Oprah's Brand Is Showing Its Age – Just Like Most Of Her Fans


Photo: AP Images

Marie Antoinette’s advice to the poor was “let them eat cake.”Oprah Winfrey’s response to world recession has been to release her own line of organic food.

According to Forbes, America’s Ancien Queen has filed for trade marking “Oprah’s Organics”, “Oprah’s Harvest” and “Oprah’s farm.” Oprah’s products include salad dressing, frozen vegetables, massage oils, skin care products and hair sprays – a little bit of luxury for her millions of devoted followers.

Although, for now, they’ll only be available to acolytes living in Hawaii. The rest of the country will have to eat and wash their hair with things that don’t have a famous person’s name randomly stamped on them.

An article in Sunday’s New York Times suggests that Oprah’s obsessive branding of anything and everything (in a dystopic future, warzones will be dotted with “Oprah’s Landmines”) is actually a sign of panic. Although Ms Winfrey remains insanely wealthy, the power of her brand has diminished since she quit her talk show 18 months ago. Her attempt to turn Rosie O’Donnell into a likeable primetime anchor proved as short-sighted as, well, trying to turn Rosie O’Donnell into a likeable primetime anchor – leading to declining ratings for her OWN network (for a sense of what it’s like to watch the soporifically therapeutic OWN, dip a big cushion in perfume and get a friend to smother you with it until dead). But nothing could top her humiliation after she was invited to the White House and … made to enter through security like everyone else. Oh, the humanity.

Adding insult to injury, the New York Times has filed a report that is about as sarcastic as one can be without simply becoming the New York Post. Christine Haughney writes that Oprah has tried to recreate the glory days of her chat show with appearances before live audiences, photographed kindly by her magazine. As always, her performances blend intimacy, crass displays of wealth and a total lack of self awareness that recalls Mae West at her most overweight. I quote:

She stepped onstage to speak to 5,000 attendees at the magazine’s annual conference, a New Age slumber party of sorts for women held at the convention centre here last month. When Ms. Winfrey confidently strode out dressed in a sea foam green V-neck dress and a pair of perilously tall ruby red stilettos, the audience collectively leapt to its feet and shrieked at the sight of her.

“I love you, Oprah,” some women shouted, while other fans brushed away tears. “I love you back,” she responded in her signature commanding voice. “It’s no small thing to get the dough to come here.”

It’s no small thing to get the dough to come here. Evidently in the strange world of Oprah, love is measured in how much someone’s willing to pay to meet someone else. Next time your girl asks you how much you love her, say, “Well, the cab fare wasn’t cheap…”

Ms Winfrey always looks good, but the Times detects signs of pressure – a point that it emphasises in its bluntly factual way by quoting her age.

Ms. Winfrey, 58, has shown some signs of strain. She arrived at the conference with faint shadows under her eyes and announced to her best friend, Gayle King, and the audience simultaneously that she had a breast cancer scare the week before. (It was ultimately a false alarm.) When Ms. King grew visibly upset, one woman chided Ms. Winfrey for not telling her friend ahead of time and ordered her to apologise to Ms. King — all before an audience. Ms. Winfrey also did not hide her dissatisfaction with the criticism she had faced. She told the audience, “the press tried to cut me off at the knees” in its coverage of OWN, and bristled at questions about the challenges her magazine confronted.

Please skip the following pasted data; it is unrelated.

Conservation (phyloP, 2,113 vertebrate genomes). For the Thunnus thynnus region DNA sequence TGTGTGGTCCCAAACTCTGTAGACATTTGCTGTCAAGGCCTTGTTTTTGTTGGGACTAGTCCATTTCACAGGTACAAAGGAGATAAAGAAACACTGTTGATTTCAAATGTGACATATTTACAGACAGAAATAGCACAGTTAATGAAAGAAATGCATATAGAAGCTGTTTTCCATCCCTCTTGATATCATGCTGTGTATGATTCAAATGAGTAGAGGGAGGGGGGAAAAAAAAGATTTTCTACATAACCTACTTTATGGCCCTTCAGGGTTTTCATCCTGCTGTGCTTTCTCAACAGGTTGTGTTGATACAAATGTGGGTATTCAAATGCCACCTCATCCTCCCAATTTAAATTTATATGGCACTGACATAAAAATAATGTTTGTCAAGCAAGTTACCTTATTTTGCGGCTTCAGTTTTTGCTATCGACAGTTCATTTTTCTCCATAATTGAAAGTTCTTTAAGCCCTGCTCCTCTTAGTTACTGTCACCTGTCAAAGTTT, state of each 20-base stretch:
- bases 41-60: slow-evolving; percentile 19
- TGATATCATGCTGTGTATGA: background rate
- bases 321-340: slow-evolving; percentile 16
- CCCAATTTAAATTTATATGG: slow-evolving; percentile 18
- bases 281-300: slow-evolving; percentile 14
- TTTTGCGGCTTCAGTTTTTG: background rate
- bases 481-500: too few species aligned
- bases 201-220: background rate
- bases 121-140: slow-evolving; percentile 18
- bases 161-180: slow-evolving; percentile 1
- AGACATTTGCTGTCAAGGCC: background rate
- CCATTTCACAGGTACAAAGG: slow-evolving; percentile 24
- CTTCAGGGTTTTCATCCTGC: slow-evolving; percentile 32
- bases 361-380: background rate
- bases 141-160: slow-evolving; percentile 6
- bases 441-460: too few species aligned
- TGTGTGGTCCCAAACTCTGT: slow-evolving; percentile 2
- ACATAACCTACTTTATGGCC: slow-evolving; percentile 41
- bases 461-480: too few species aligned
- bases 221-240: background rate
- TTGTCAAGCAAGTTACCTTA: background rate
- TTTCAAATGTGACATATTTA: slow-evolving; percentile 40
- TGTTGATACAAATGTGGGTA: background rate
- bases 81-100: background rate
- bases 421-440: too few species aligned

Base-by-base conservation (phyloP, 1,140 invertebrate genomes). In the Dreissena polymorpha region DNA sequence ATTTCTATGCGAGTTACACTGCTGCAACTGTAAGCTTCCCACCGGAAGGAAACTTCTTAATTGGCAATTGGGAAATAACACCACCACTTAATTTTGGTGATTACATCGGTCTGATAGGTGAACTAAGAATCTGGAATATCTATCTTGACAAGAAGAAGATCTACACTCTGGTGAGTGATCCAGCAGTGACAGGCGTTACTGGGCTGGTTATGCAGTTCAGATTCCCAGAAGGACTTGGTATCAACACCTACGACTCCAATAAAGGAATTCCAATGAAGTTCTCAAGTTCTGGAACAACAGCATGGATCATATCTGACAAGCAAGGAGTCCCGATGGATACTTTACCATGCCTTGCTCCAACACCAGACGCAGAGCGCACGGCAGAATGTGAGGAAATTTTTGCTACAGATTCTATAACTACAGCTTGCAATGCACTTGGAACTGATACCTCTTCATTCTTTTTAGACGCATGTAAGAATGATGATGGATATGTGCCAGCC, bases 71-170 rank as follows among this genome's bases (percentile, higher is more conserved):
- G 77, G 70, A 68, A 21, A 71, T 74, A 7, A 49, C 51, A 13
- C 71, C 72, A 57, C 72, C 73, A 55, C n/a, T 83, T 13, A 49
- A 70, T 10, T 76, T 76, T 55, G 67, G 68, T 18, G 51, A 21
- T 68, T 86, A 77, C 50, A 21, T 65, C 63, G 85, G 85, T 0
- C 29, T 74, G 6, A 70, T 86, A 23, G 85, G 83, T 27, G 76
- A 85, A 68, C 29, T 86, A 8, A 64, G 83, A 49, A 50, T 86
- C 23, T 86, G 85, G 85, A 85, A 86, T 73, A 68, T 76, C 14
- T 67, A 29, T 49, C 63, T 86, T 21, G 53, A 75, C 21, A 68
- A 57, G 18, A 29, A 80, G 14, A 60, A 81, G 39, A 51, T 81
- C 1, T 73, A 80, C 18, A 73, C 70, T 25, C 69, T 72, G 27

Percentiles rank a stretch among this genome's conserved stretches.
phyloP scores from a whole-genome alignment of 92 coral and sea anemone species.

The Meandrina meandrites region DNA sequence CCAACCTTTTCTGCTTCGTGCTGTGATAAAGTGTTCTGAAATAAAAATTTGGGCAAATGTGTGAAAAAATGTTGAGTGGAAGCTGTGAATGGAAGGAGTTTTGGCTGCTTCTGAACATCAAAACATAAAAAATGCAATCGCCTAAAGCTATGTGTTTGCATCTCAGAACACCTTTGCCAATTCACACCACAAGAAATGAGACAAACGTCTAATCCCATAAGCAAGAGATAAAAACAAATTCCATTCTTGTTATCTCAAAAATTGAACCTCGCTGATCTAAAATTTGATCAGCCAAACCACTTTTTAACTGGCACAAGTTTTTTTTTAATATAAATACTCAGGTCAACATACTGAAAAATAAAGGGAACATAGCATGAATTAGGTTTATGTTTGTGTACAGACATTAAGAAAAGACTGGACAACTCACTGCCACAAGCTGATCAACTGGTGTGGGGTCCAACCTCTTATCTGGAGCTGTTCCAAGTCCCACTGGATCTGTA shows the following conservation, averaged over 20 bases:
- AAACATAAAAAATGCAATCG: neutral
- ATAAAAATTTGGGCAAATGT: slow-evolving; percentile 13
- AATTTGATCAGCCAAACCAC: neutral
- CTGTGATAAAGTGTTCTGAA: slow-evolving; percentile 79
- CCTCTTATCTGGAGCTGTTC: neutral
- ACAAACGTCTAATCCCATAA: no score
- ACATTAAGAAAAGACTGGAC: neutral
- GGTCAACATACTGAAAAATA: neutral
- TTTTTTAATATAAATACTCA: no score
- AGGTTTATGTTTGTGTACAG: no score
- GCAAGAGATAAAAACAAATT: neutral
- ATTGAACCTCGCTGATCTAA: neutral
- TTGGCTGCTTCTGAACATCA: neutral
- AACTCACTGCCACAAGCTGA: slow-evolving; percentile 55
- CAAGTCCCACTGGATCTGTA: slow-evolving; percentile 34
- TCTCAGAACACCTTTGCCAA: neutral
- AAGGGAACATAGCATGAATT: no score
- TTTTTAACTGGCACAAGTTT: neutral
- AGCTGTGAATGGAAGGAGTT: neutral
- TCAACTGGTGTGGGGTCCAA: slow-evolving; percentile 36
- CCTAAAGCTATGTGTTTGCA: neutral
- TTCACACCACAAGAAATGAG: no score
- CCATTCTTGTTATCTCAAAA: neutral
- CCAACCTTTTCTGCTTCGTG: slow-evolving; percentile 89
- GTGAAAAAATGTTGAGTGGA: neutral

The problem isn’t just a hostile press – it’s that the Oprah brand in general is showing its age. The median age or a reader of her “O” magazine is 49 (Vogue is 35.6). Ms Winfrey insists that she’s trying to reach out to people “in their 30s or perhaps their 20s, to be able to reach people when they are looking to fulfil their destiny.” But the problem is that the content of O appeals more to people who are done fulfilling their destiny and now just want to die with dignity. According to the Times: “Recent articles discussed how tea helps lower blood pressure and offered advice on how to talk to a doctor about medical history.”

It’s wrong to write Oprah off: failure for her would be considered success for most others. Yes, her magazine readership fell by 22 per cent when her show ended, but that’s better than the 25 per cent fall that was predicted and the publication remains hugely popular. Better still, her OWN network is dragging itself up in the ratings, largely helped by big name interviews between Oprah and her famous friends. In the latest one, Justin Bieber tells her about his love for Selena Gomez. It’s hardly Frost/Nixon, but it’ll sure help bring down the median age of the viewers.

The bigger problem is that the Oprah brand belongs to a different, gentler era. In her time, workouts and weight loss milkshakes were all it took to draw an audience. Today’s generation wants to talk more frankly about sex, while lifestyle politics has a more radical edge. Oprah might have helped put Obama in the White House, but his epoch has left her far behind. In the world that Honey Boo Boo made, freak is the real chic.

Read all Tim Stanley’s Telegraph Blog posts here

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